In 1996 they released the first of a new series of machines based on this new architecture. Known internally as STiNG, an abbreviation for Sequent: The Next Generation (with Intel inside), it was productized as NUMA-Q and was the last of the systems released before the company was purchased by IBM for over $800 million. IBM then started Project Monterey with Santa Cruz Operation, intending to produce a NUMA-capable standardized Unix running on IA-32, IA-64 and POWER and PowerPC platforms. This project later fell through as both IBM and SCO turned to the Linux market, but is the basis for "the new SCO"'s SCO v. IBM Linux lawsuit. Jump to: navigation, search It has been suggested that Acronym and initialism be merged into this article or section. ... The Project Monterey Logo Project Monterey was an attempt to build a single Unix-like operating system that ran across a variety of 32-bit and 64-bit platforms, as well as supporting multi-processing. ... Tarantella, Inc. ... Jump to: navigation, search It has been suggested that List of Unixes be merged into this article or section. ... IA-32, sometimes generically called x86-32, is the computer architecture of Intels most successful microprocessors. ... In computing, IA-64 (Intel Architecture-64) is a 64-bit processor architecture developed in cooperation by Intel and Hewlett-Packard, implemented by processors such as Itanium and Itanium 2. ... POWER is a RISC CPU architecture designed by IBM. The name is a backronym for Performance Optimization With Enhanced RISC. The POWER series microprocessors are used as the main CPU in many of IBMs servers, minicomputers, workstations, and supercomputers. ... Jump to: navigation, search PowerPC is a RISC microprocessor architecture created by the 1991 Apple-IBM-Motorola alliance, known as AIM. Originally intended for workstations, PowerPC CPUs have since become popular embedded and high-performance processors as well. ... Jump to: navigation, search Tux, a cartoon penguin frequently featured sitting, is the official Linux mascot. ... On March 6, 2003, the SCO Group (formerly known as Caldera Systems) filed a $1 billion lawsuit in the US against IBM for allegedly devaluing its version of the UNIX operating system. ...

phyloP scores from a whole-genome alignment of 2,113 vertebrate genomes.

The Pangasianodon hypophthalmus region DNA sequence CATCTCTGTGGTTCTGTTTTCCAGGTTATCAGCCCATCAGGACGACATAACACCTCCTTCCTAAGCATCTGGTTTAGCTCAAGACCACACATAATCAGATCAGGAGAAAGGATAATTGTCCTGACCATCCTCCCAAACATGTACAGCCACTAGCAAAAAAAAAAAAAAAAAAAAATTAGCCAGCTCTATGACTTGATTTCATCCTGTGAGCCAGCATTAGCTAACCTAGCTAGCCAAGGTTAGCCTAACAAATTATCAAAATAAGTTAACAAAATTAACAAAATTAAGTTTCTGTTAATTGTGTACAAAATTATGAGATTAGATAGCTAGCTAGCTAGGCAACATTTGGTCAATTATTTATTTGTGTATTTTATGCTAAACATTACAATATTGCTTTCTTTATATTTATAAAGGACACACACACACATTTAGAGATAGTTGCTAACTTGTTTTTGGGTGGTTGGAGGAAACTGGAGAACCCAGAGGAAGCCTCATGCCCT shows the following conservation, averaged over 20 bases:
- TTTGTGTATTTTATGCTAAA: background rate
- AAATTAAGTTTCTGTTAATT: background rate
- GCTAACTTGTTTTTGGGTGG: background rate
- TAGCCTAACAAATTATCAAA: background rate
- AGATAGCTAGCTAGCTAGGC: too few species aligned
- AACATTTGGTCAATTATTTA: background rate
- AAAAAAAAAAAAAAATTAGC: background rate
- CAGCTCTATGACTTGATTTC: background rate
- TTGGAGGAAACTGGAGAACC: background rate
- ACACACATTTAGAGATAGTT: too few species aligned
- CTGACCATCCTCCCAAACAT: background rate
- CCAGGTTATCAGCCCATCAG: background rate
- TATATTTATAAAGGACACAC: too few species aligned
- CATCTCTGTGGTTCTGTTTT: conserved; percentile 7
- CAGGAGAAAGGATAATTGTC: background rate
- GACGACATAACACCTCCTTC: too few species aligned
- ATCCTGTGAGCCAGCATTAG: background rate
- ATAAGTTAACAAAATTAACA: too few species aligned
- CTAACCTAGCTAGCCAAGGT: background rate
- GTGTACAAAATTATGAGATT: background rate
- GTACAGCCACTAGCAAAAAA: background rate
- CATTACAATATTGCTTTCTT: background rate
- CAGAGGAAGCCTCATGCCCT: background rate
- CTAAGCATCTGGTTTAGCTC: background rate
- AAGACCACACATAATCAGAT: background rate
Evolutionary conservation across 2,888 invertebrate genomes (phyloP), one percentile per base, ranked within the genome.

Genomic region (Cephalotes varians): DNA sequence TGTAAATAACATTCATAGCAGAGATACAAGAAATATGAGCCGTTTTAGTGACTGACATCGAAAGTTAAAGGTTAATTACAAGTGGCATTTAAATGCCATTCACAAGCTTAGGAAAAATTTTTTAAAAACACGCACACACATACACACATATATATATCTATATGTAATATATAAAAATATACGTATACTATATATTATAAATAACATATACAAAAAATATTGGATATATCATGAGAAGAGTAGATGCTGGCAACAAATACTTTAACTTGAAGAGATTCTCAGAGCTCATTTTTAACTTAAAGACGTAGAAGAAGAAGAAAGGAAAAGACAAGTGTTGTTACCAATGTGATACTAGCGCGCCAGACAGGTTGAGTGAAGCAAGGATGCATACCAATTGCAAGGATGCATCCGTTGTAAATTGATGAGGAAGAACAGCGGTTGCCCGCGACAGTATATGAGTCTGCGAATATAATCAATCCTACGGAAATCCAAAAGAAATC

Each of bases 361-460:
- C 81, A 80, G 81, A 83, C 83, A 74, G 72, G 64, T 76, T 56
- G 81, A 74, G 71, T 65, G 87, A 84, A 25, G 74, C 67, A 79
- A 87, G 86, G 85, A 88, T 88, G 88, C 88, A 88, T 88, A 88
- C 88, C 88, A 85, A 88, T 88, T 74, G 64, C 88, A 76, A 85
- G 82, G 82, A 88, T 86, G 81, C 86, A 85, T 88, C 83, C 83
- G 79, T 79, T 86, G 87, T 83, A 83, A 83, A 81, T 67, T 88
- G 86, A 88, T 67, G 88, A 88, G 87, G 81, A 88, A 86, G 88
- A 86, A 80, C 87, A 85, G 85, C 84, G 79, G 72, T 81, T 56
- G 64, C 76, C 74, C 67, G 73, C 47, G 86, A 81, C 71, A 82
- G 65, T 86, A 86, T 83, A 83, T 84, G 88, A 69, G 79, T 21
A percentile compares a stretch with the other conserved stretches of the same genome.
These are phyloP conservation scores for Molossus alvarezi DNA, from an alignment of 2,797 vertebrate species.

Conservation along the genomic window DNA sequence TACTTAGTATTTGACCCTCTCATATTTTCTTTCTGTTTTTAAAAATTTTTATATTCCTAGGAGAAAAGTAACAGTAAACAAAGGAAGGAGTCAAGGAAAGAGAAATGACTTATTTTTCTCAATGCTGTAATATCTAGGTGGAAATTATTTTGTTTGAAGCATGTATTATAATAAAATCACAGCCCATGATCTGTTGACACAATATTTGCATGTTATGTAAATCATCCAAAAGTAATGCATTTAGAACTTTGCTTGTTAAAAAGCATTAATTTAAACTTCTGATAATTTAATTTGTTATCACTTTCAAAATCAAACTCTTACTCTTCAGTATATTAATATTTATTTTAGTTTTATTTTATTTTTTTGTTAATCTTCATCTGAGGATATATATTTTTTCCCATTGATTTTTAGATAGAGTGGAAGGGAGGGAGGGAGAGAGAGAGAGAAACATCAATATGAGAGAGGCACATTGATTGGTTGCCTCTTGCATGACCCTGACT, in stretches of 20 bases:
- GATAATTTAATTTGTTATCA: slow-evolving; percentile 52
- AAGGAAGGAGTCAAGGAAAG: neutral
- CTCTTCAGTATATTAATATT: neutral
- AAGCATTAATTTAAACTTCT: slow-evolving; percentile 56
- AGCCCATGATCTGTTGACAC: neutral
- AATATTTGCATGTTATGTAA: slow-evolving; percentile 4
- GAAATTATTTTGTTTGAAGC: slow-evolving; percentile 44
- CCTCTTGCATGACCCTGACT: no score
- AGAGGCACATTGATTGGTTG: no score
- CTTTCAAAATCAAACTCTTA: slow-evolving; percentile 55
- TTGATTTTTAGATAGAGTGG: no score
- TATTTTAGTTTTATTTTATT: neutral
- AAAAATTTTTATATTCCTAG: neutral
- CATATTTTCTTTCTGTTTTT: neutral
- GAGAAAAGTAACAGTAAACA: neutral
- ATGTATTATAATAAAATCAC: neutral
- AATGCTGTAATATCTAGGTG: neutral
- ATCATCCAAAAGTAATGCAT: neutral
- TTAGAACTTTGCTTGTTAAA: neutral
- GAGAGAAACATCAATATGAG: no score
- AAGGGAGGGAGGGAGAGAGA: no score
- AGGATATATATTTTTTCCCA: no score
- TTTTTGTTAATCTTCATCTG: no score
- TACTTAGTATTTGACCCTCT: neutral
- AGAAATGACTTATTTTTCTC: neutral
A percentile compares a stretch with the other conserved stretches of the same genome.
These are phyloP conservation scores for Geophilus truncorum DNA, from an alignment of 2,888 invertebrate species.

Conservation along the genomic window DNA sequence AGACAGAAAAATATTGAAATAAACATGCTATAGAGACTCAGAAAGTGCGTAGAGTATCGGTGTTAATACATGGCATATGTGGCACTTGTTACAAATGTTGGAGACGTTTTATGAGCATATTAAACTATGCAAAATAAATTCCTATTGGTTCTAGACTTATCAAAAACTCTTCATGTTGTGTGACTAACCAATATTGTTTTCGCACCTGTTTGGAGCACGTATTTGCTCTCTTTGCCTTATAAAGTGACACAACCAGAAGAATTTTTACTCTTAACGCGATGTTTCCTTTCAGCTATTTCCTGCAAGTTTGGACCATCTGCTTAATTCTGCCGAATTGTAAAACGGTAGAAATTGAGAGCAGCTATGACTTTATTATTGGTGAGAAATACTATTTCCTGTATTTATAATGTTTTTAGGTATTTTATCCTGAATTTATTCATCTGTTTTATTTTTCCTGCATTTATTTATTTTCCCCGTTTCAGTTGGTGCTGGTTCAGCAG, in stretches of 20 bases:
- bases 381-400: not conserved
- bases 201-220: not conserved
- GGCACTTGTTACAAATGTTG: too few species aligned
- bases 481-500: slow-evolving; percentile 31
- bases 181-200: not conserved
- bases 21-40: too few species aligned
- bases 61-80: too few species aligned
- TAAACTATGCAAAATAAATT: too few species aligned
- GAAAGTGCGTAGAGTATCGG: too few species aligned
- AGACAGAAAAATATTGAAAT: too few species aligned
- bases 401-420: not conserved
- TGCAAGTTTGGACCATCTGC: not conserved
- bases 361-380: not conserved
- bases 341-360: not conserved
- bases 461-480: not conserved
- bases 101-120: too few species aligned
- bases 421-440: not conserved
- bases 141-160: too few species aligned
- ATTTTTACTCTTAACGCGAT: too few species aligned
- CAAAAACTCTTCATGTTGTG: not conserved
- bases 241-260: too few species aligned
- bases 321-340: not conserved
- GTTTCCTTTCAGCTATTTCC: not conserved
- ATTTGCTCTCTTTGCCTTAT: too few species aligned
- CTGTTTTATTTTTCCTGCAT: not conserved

In 2002, after Sun Microsystems began a public discussion of IBM's silence on their NUMA-based x430 system, IBM had a reduction-in-force, and announced that it had no further plans to market the x430 and would eventually drop support for the over 10,000 systems that Sequent and IBM had deployed. Jump to: navigation, search 2002(MMII) is a common year starting on Tuesday of the Gregorian calendar. ... Jump to: navigation, search Sun Microsystems (Sun Microsystems, Inc. ...


Detailed model descriptions

The following is a more detailed description of the first two generations of Symmmetry products, released between 1987 and 1990.


Symmetry 80836-based platforms

  • Symmetry S3: The S3 was the low-end platform based on commodity PC components running a fully-compatible version of DYNIX 3. It featured a single 33 MHz Intel 80386 processor, up to 40 megabytes of RAM, up to 1.8 gigabytes of SCSI-based disk storage, and up to 32 direct-connected serial ports.
  • Symmetry S16: The S16 was the entry-level multiprocessing model, which ran DYNIX/ptx. It featured up to six 20 MHz Intel 80386 processors, each with a 128 kilobyte cache. It also supported up to 80 MB of RAM, up to 2.5 GB of SCSI-based disk storage, and up to 80 direct-connected serial ports.
  • Symmetry S27: the S27 ran either DYNIX/ptx or DYNIX 3. It featured up to ten 20 MHz Intel 80386 processors, each with a 128 KB cache. It also supported up to 128 MB of RAM, up to 12.5 GB of disk storage, and up to 144 direct-connected serial ports.
  • Symmetry S81: the S81 ran either DYNIX/ptx or DYNIX 3. It featured up to 30 20 MHz Intel 80386 processors, each with a 128 KB cache. It also supported up to 384 MB of RAM, up to 84.8 GB of disk storage, and up to 256 direct-connected serial ports.

A megahertz (MHz) is one million (106) hertz, a measure of frequency. ... Jump to: navigation, search An Intel 80386 Microprocessor The Intel 80386 is a microprocessor which was used as the central processing unit (CPU) of many personal computers from 1986 until 1994 and later. ... This article is about a unit of data measurement. ... This article is about the unit of measurement, for the computer hardware manufacturer see Gigabyte Technology. ... Jump to: navigation, search SCSI stands for Small Computer System Interface, and is a standard interface and command set for transferring data between devices on both internal and external computer buses. ... Jump to: navigation, search A male DE-9 serial port on the rear panel of a PC. In computing, a serial port is an interface on a computer system with which information is transferred in or out one bit at a time (contrast parallel port). ... Jump to: navigation, search A kilobyte (derived from the SI prefix kilo-) is a unit of information or computer storage equal to either 1024 or 1000 bytes. ... Jump to: navigation, search In computer science, a cache (pronounced kăsh) is a collection of data duplicating original values stored elsewhere or computed earlier, where the original data are expensive (usually in terms of access time) to fetch or compute relative to reading the cache. ...